(TibetanReview.net, Jun19’20) – Ten Indian soldiers, including four officers, were on Jun 18 evening handed over by the Chinese who had taken them away during the Jun 15 night attack on the Indian side with deadly improvised weapons of rods wrapped in barbed wire and clubs studded with nails. This followed hectic negotiations between the two sides, including three rounds of talks at the Major General level from Jun 16 to 18, reported indianexpress.com Jun 19. China has played down the seriousness of the border situation.
Later in the same evening, the Indian army issued a statement, saying no soldier was missing, which meant that all the soldiers involved in the clashes had been accounted for, the report said.
The two sides have blamed each other for launching or provoking the clash, which did not involve use of firearms. While the heavily outnumbered Indian suffered 20 deaths, including an officer, and a number of injuries, China has stuck to its known practice of not mentioning casualty numbers. US intelligence and Indian army have put the number of Chinese dead and injured at 35 and at least 45 respectively.
The Jun 16 night clash took place between the LAC (line of actual control) and the junction of Galwan and Shyok rivers to the west. Several of the Indian soldiers were reported to have died due to frostbite after being pushed into the ice-cold river by the Chinese night attackers.
Indian Officers were cited as saying that as part of de-escalation, the two sides had agreed to create a ‘buffer zone’ – a no-man’s land – between the LAC and the junction of Galwan and Shyok rivers. The Indian side was supposed to stay to the west of the river junction and the Chinese to the east of the LAC — to prevent faceoffs.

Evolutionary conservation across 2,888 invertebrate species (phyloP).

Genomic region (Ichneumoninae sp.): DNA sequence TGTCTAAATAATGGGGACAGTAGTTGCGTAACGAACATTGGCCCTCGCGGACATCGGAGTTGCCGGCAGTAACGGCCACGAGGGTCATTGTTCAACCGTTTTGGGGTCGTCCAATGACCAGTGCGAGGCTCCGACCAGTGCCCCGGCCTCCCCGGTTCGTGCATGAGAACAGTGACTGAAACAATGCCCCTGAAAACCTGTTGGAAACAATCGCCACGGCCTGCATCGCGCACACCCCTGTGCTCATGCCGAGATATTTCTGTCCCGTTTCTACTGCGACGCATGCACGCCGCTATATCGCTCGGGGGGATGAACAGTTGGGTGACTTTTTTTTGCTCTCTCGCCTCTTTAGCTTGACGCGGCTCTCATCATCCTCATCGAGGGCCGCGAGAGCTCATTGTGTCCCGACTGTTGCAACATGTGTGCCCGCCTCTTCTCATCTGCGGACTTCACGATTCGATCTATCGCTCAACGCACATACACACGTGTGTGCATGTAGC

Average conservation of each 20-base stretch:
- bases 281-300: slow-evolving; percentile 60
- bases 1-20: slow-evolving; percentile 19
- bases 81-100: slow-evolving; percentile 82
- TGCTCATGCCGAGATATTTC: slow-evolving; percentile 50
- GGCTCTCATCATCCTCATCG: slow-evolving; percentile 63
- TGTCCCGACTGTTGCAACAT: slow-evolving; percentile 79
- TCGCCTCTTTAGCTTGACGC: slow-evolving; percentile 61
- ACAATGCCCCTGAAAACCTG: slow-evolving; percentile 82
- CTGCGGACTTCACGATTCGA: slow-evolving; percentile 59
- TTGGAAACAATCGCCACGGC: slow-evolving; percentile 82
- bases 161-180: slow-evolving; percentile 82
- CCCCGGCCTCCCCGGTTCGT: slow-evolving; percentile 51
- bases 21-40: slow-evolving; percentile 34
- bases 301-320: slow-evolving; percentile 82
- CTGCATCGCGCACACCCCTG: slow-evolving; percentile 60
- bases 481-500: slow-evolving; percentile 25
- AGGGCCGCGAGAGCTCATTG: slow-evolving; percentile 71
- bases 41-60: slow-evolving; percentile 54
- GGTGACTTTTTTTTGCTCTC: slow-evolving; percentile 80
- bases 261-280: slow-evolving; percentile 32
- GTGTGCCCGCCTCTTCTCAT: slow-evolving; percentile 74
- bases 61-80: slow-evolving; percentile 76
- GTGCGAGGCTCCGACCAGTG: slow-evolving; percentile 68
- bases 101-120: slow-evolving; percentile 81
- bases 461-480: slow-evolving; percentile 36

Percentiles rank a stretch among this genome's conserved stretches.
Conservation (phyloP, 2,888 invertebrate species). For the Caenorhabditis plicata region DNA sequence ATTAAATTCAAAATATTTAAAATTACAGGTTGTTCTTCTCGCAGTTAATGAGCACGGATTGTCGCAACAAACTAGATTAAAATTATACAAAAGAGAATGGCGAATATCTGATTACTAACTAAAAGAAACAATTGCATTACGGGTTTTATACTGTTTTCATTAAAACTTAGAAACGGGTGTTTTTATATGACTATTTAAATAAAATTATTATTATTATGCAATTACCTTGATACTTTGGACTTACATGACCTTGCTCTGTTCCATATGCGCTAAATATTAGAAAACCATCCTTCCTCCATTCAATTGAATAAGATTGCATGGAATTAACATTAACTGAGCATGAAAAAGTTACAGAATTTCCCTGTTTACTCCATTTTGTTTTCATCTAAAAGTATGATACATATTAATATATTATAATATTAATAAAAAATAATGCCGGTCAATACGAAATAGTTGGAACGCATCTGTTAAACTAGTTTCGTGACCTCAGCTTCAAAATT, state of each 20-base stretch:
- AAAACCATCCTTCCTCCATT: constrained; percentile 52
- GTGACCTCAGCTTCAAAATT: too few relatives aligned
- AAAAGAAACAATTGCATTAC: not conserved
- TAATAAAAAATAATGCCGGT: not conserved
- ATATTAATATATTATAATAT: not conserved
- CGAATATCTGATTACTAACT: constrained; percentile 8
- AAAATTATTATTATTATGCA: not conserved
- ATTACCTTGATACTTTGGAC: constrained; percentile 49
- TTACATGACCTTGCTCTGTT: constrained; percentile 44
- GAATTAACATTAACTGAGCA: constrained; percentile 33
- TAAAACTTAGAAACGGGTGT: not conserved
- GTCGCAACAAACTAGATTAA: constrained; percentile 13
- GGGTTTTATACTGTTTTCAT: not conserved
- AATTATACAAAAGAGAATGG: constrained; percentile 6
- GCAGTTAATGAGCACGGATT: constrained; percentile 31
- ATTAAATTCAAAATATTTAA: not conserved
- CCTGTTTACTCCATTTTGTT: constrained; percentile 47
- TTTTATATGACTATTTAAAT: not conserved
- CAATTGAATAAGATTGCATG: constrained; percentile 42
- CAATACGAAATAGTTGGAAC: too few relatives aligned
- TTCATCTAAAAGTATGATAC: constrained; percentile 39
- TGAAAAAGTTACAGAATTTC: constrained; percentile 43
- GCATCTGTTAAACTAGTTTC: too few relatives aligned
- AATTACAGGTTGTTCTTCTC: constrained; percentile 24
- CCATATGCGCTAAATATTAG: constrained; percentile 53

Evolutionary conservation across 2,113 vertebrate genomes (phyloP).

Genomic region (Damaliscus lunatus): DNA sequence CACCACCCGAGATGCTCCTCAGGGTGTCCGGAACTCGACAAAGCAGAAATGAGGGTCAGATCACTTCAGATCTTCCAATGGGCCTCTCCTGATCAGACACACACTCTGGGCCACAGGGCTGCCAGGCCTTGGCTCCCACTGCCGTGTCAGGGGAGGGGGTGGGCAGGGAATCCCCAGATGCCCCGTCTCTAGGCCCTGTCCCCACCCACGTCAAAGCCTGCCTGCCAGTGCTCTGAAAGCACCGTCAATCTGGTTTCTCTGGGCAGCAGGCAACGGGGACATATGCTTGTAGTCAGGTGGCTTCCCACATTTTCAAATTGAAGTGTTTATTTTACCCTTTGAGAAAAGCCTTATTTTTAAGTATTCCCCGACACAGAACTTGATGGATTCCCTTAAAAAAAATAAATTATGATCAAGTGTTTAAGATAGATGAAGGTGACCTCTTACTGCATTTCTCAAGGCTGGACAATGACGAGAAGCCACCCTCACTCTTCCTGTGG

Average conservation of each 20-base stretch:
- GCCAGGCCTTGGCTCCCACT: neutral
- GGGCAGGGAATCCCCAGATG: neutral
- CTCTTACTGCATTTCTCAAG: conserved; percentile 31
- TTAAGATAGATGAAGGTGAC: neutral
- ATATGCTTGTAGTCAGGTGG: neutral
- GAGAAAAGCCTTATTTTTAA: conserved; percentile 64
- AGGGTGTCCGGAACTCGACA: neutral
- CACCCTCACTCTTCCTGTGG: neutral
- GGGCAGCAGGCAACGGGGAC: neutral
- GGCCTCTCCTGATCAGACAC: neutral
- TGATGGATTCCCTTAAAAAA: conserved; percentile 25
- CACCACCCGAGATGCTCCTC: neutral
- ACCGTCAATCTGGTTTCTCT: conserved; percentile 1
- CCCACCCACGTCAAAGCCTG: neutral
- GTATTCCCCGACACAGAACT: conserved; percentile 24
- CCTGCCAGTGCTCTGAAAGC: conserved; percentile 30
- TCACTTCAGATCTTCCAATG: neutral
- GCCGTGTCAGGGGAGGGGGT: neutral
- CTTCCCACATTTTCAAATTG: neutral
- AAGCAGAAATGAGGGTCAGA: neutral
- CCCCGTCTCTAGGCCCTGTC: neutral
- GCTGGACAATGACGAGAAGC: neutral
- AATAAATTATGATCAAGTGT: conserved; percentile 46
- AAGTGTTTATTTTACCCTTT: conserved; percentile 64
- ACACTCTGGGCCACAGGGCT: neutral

However, an argument started over the position of Chinese soldiers who had started erecting a new post on the southern bank of Galwan river in this ‘buffer zone’. That was said to have led to the Jun 15 night attack by the Chinese.
Seventy-six Indian soldiers injured during the clash remain in hospital but were expected to join duty within 15 days, reported ndtv.com Jun 19.
The report cited satellite images as indicating a massive Chinese buildup in the Galwan Valley on their side of the LAC within a kilometer of Indian positions.
China said Jun 18 that the situation in China-India border areas was overall stable and controllable.
Accusing India of “triggering fierce physical conflicts and causing casualties,” China’s Foreign Ministry spokesperson Zhao Lijian said at a press briefing that since the incident happened, China and India had made contacts and coordination through diplomatic and military channels, reported China’s official Xinhua news agency Jun 18.
The two sides agreed to handle in a just manner the serious situation caused by the clash, observe the agreement reached during the Commander-level meeting, cool down the situation on the ground as soon as possible, and uphold peace and tranquility of the border areas, Zhao has said.
The Galwan Valley clash was stated to be the biggest confrontation between India and China after their 1967 clashes in Nathu La when India lost around 80 soldiers while the number of dead on the Chinese side was over 300.